By Chelsea Fevry, 2020-2021 Literacy First Tutor
When I first met my student named Lucia, I remember asking her what she wanted to be when she grows up. Her eyes lit up with excitement as she talked to me about her aspirations to become a doctor and help people who are sick. Lucia would be considered a “First Generation Doctor,” as she would be the first in her family to attend medical school. As we worked together on her readings, I always kept this aspiration of hers in mind.
One day, while I was choosing stories to read with Lucia, I came across a story that I knew she would love. This particular story was about the life of Elizabeth Blackwell, who is best known for being the first woman in America to become a doctor. Elizabeth Blackwell is considered to be a pioneer, and paved the way for other women in the medical profession to become doctors. Additionally, she even opened her own medical hospital for women and children from low income homes.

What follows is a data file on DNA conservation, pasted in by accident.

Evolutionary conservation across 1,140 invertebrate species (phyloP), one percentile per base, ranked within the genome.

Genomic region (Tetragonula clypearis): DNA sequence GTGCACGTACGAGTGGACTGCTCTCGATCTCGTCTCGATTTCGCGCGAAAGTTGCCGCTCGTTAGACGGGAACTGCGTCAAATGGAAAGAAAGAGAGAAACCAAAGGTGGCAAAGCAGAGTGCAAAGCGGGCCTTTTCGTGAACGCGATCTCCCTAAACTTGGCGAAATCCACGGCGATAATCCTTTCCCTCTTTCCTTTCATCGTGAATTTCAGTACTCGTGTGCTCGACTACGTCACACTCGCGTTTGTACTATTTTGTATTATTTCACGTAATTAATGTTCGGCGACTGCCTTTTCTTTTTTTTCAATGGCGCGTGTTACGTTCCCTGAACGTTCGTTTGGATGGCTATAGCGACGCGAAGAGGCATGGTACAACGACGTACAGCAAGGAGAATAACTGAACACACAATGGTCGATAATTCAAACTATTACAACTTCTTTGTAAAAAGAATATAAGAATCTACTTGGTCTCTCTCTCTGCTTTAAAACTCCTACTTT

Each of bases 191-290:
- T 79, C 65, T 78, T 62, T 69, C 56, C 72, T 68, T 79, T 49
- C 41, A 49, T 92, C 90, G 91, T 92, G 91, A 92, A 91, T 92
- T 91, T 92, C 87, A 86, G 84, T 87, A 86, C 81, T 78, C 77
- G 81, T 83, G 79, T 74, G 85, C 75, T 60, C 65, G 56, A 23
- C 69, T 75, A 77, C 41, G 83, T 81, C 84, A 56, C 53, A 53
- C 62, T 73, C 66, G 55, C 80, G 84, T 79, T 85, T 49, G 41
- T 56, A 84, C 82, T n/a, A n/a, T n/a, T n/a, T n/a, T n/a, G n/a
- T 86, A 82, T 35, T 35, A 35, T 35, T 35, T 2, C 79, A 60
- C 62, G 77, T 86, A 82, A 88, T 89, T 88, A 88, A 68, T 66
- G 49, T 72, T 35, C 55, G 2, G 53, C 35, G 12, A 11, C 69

After reading about Elizabeth Blackwell, I asked Lucia what she thought of the story. “I don’t agree that girls cannot do as much as boys. Girls can do anything!” she proclaimed. I loved seeing her passion come alive as we read this story about women in medicine together. I tried to spark Lucia’s curiosity by asking some more questions, like “what steps can you take to make sure you become a doctor?”, to which she replied, “I can learn about our body, germs, and read books about science and books about what doctors do.” The last question I decided to ask Lucia was “How does this story inspire you?” Her answer was that the story inspired her “to open two hospitals for free for people who are sick and people who are pregnant.”
As a proud tutor, I am so overjoyed and filled with immense hope about Lucia’s future career in medicine. I know that if she continues to work hard and feed her curiosity, she will most certainly unlock her full potential, and the possibilities for her future will be endless. There is a bright future ahead for Lucia, future First Generation Doctor.